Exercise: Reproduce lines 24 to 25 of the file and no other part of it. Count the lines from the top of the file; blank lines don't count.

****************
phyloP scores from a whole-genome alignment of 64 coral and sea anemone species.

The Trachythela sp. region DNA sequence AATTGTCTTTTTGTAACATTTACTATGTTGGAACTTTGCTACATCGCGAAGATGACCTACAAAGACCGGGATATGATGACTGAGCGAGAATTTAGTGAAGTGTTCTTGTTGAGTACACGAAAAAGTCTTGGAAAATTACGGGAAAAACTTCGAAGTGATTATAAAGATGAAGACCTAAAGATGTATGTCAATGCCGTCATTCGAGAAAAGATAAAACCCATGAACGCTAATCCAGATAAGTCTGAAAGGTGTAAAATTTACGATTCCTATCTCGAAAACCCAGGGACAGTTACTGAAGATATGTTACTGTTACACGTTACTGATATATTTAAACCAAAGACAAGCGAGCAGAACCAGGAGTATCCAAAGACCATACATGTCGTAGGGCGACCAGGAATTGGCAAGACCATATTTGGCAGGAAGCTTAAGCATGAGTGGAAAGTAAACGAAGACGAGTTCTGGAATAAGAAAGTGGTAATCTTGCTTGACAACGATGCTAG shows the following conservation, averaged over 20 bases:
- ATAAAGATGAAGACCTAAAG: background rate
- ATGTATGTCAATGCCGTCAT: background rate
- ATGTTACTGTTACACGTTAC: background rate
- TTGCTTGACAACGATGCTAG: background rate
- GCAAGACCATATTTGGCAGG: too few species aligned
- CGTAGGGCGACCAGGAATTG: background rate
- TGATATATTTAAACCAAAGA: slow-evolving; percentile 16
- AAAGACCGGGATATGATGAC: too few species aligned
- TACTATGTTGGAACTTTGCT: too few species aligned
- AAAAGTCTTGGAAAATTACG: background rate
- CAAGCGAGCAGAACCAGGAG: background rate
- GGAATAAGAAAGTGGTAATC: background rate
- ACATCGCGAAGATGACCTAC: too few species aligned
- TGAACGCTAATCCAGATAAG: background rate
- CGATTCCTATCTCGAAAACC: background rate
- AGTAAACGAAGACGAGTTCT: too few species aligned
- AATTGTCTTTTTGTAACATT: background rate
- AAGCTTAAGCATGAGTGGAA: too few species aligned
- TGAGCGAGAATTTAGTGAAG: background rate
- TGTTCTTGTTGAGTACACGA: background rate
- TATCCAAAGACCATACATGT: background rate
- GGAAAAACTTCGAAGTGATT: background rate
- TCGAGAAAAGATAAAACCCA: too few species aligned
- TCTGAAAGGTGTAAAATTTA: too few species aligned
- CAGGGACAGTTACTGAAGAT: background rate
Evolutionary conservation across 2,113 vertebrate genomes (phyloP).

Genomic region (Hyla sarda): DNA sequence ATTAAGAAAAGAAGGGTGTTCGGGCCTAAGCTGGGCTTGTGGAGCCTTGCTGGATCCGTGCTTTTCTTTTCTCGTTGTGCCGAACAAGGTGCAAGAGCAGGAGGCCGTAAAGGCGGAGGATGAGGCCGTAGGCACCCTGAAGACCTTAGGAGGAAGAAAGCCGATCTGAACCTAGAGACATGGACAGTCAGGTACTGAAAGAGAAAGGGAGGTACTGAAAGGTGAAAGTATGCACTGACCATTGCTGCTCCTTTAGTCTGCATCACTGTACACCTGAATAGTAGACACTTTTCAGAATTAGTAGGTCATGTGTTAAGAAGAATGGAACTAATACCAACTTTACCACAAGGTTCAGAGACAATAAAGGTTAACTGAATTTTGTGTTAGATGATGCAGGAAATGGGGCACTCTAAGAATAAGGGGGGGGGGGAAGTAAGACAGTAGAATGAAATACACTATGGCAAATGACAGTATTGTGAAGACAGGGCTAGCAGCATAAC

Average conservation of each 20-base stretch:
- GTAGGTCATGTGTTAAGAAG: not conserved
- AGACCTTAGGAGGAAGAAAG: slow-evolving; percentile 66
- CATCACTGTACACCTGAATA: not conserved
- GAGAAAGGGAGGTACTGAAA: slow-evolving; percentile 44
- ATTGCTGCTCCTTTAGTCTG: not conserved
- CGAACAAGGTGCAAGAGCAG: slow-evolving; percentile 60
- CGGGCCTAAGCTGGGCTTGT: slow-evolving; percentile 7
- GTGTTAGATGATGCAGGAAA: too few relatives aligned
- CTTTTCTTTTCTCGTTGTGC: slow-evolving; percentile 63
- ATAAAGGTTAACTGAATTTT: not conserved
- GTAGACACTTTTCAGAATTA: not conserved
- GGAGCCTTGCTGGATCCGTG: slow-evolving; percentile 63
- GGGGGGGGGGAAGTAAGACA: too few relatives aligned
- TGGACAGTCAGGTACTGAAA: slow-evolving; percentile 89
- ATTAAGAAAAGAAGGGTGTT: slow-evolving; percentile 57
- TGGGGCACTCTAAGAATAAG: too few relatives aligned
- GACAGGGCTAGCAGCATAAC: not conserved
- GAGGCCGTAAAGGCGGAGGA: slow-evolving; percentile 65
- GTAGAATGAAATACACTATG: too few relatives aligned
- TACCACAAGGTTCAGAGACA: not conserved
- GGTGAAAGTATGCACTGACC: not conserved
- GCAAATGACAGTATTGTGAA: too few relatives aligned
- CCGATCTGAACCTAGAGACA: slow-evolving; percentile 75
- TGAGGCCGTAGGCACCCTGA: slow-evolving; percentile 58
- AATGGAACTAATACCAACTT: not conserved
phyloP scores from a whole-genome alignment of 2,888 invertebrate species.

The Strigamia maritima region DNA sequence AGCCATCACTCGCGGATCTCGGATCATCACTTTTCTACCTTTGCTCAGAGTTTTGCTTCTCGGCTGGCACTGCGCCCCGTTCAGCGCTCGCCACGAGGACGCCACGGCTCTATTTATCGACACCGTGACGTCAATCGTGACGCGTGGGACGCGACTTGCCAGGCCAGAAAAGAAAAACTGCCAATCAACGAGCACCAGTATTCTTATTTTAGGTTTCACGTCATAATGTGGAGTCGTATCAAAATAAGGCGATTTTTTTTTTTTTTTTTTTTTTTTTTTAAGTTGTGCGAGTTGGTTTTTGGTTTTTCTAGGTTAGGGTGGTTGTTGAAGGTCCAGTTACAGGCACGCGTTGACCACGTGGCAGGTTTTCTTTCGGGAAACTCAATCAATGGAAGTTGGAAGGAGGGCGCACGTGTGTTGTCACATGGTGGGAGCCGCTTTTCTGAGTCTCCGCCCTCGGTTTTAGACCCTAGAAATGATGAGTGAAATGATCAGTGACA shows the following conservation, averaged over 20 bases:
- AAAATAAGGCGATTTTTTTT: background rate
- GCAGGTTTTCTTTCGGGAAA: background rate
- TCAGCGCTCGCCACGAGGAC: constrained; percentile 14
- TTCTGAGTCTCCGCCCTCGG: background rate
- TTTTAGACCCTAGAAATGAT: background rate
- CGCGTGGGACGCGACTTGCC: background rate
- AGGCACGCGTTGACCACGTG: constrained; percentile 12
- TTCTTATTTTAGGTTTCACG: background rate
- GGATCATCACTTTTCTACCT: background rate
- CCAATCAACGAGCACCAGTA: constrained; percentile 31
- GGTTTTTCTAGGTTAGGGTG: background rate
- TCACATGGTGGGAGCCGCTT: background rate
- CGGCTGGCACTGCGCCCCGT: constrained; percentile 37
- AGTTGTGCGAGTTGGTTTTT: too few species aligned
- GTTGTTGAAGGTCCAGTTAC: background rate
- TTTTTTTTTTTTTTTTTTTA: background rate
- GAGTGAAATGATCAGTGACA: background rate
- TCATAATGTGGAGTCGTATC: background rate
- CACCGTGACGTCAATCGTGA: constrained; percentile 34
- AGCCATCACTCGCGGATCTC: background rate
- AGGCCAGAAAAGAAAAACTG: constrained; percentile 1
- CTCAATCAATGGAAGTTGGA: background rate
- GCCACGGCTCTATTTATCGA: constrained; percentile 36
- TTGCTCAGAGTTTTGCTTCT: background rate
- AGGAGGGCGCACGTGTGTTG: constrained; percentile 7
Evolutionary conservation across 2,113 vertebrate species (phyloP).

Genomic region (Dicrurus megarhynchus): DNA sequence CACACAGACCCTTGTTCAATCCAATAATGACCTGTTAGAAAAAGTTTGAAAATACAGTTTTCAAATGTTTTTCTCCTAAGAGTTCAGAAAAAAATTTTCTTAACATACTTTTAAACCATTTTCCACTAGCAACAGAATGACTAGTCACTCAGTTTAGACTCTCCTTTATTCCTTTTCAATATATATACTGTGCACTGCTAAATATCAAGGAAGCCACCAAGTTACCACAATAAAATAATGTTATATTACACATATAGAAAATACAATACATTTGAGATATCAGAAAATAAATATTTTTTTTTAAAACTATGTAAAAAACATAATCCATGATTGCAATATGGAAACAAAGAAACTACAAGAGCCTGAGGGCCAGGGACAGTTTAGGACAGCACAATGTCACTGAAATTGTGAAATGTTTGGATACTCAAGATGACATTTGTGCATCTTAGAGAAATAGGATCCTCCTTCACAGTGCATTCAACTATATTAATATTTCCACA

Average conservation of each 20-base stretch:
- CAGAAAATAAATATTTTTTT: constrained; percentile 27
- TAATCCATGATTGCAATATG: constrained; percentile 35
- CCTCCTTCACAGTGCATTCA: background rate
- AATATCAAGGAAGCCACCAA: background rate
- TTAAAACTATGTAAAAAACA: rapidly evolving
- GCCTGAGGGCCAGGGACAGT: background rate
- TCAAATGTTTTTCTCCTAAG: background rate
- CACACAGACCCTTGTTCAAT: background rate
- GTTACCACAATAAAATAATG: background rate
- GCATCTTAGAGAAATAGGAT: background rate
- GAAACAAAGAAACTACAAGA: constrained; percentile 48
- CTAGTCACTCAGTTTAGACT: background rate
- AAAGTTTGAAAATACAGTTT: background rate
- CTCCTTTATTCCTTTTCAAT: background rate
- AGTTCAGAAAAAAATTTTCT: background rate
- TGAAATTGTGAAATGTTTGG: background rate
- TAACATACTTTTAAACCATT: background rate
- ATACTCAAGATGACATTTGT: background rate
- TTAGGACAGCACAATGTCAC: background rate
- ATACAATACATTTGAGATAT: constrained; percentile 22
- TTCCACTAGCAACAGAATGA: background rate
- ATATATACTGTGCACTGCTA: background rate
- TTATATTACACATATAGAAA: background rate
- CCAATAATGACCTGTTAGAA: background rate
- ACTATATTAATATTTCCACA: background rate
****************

- GGAAAAACTTCGAAGTGATT: background rate
- TCGAGAAAAGATAAAACCCA: too few species aligned